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With the net worth of $1.9 Billion, Richard Elman is the # 823 richest person on earth all the time follow our database.
Between 1963 and 1966 much of Elman's income was derived from writing freelance pieces for magazines, including Cavalier, Commonweal, The Nation, and The New Republic. He also reviewed books for The New York Times.
In 1965, Elman worked as a research associate for the School of Social Work Research Center at Columbia University. His work of non-fiction, The Poorhouse State: The American Way of Life On Public Assistance evolved from those experiences where he spent two years interviewing people on relief in New York's Lower East Side.
In 1967, Elman published another book of reportage Ill-at-Ease in Compton about the mechanisms of discrimination at work in Compton, California, a city with a large lower-middle class population.
In 1968, Elman published The 28th Day of Elul, the first of a trilogy of novels, followed by Lilo's Diary (1968) and The Reckoning (1969). Each of the novels tells the same story from a different point of view about the fate of the Yagodahs, a Hungarian family at the end of World War II. Elie Wiesel said of The 28th Day of Elul in his review for The New York Times: "Born and raised in New York City, Richard M. Elman was barely 10 when the nightmare ended in Europe. Yet he evokes some of its living fragmentary images as though his voice came from within."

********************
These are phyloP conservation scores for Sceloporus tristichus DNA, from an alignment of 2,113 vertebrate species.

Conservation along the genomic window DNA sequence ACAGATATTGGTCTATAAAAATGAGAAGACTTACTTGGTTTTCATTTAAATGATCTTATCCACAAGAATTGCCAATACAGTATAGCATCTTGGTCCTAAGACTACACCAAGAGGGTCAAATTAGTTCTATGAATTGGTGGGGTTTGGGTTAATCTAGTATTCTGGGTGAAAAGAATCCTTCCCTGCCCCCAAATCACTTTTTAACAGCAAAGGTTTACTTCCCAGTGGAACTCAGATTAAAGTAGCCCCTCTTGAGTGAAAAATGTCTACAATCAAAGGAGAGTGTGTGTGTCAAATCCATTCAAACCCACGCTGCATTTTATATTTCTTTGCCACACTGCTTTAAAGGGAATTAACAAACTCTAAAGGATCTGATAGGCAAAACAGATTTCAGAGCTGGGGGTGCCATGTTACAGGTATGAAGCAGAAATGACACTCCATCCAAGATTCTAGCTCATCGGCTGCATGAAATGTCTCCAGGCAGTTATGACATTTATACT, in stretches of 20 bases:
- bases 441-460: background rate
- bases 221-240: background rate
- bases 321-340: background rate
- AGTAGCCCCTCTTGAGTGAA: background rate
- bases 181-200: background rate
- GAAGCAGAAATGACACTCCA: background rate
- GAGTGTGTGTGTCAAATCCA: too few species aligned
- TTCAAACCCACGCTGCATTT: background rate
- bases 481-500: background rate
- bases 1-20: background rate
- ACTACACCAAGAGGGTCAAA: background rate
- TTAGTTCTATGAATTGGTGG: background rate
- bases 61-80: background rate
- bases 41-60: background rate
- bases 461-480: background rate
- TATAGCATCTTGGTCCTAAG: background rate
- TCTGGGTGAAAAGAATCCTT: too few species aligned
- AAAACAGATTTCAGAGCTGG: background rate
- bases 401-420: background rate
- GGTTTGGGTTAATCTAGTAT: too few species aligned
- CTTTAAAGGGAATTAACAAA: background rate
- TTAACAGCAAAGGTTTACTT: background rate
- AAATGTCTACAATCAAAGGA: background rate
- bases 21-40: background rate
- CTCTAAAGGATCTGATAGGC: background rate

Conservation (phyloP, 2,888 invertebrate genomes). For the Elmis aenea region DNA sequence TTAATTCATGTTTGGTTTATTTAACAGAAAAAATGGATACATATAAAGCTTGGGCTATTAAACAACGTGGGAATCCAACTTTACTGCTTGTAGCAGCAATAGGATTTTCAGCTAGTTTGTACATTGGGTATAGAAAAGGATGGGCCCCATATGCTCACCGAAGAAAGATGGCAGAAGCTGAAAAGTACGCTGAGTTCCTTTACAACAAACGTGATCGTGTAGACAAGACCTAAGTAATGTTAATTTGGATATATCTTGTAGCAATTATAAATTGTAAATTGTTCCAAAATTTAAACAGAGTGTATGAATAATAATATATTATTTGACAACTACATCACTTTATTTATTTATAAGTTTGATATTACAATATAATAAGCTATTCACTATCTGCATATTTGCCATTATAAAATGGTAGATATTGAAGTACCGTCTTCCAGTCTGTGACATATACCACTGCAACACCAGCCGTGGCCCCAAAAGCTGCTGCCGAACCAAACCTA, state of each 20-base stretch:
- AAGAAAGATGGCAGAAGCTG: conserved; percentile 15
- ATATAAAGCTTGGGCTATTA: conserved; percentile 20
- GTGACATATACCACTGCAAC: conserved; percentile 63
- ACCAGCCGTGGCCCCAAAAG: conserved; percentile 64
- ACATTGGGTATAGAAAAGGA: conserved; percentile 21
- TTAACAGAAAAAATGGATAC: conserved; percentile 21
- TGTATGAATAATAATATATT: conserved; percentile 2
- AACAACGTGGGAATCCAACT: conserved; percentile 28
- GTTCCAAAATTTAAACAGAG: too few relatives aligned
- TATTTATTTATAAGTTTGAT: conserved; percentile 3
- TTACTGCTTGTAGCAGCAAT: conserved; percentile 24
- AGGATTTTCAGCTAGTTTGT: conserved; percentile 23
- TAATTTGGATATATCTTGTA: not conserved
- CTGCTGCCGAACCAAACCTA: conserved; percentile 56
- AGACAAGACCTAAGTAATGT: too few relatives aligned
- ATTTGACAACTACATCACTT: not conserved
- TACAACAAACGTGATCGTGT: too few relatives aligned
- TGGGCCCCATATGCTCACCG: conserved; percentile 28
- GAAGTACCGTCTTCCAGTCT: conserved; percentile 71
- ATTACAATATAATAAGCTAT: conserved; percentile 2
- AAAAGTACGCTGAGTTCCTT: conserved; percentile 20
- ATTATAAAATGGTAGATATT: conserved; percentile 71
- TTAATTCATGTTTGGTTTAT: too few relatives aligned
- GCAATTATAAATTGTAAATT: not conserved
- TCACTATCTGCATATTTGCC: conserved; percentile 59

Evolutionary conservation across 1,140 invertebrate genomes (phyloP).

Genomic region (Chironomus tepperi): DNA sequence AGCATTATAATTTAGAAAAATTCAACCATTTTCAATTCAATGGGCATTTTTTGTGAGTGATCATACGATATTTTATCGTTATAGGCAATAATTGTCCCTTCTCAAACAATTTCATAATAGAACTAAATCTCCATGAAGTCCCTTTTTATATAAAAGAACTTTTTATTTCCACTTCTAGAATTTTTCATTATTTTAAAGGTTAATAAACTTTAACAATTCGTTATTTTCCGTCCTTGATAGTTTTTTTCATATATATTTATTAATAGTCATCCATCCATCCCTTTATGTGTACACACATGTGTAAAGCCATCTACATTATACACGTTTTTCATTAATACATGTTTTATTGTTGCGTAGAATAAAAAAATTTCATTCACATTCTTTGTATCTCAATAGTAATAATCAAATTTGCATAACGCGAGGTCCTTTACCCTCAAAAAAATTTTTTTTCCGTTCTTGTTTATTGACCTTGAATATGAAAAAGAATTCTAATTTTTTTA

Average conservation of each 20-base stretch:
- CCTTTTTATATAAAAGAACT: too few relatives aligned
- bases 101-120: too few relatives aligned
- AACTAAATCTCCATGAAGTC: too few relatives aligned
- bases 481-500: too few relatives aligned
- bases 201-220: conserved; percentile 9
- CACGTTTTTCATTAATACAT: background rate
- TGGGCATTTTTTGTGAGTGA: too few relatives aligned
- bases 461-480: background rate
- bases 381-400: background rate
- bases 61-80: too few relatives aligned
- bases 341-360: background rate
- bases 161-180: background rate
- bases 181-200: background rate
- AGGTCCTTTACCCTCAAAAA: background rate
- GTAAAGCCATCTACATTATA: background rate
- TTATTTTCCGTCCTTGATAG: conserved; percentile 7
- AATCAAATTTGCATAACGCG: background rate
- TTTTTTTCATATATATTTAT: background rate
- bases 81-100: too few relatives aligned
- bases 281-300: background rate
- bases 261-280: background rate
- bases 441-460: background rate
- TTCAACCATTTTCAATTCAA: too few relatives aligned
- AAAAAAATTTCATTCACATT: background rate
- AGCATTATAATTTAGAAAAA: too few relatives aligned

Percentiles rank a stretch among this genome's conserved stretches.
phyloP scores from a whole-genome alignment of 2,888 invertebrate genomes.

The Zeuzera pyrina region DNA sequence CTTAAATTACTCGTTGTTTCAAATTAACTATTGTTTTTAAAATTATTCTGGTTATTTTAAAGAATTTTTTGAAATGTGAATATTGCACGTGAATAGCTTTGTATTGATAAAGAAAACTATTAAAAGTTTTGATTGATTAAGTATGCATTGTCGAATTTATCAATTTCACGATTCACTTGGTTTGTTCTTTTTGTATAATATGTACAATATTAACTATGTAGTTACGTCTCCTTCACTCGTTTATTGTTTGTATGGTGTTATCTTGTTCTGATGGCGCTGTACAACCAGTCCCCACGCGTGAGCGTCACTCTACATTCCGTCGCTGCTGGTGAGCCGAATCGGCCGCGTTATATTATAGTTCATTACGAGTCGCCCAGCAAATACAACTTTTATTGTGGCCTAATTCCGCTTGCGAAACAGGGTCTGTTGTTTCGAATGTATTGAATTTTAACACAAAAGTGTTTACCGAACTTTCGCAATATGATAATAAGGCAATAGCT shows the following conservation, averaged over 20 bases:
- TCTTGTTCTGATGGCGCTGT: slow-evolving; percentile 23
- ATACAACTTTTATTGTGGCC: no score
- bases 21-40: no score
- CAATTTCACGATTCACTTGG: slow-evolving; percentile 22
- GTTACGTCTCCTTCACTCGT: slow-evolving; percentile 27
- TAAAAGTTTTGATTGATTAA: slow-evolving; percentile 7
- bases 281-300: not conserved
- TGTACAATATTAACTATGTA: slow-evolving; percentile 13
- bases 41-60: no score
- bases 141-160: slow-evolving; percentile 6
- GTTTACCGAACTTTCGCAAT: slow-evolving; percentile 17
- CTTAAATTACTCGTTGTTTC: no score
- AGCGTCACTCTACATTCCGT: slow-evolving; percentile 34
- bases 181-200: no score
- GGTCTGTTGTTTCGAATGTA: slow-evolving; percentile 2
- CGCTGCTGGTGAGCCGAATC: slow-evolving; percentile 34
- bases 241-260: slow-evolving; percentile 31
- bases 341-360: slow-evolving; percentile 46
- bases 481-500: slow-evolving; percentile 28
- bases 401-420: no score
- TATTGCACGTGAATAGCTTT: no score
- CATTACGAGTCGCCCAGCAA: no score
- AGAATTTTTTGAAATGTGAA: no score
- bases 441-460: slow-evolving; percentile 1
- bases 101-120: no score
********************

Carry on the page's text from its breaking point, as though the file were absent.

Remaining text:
In 1968, he signed the "Writers and Editors War Tax Protest" pledge, vowing to refuse tax payments in protest against the Vietnam War.
His dark and hilarious book, Little Lives, written in 1978, was turned into a musical in 2004 with Words and Music by Rhett DeVelay. The songs were recorded in 2012.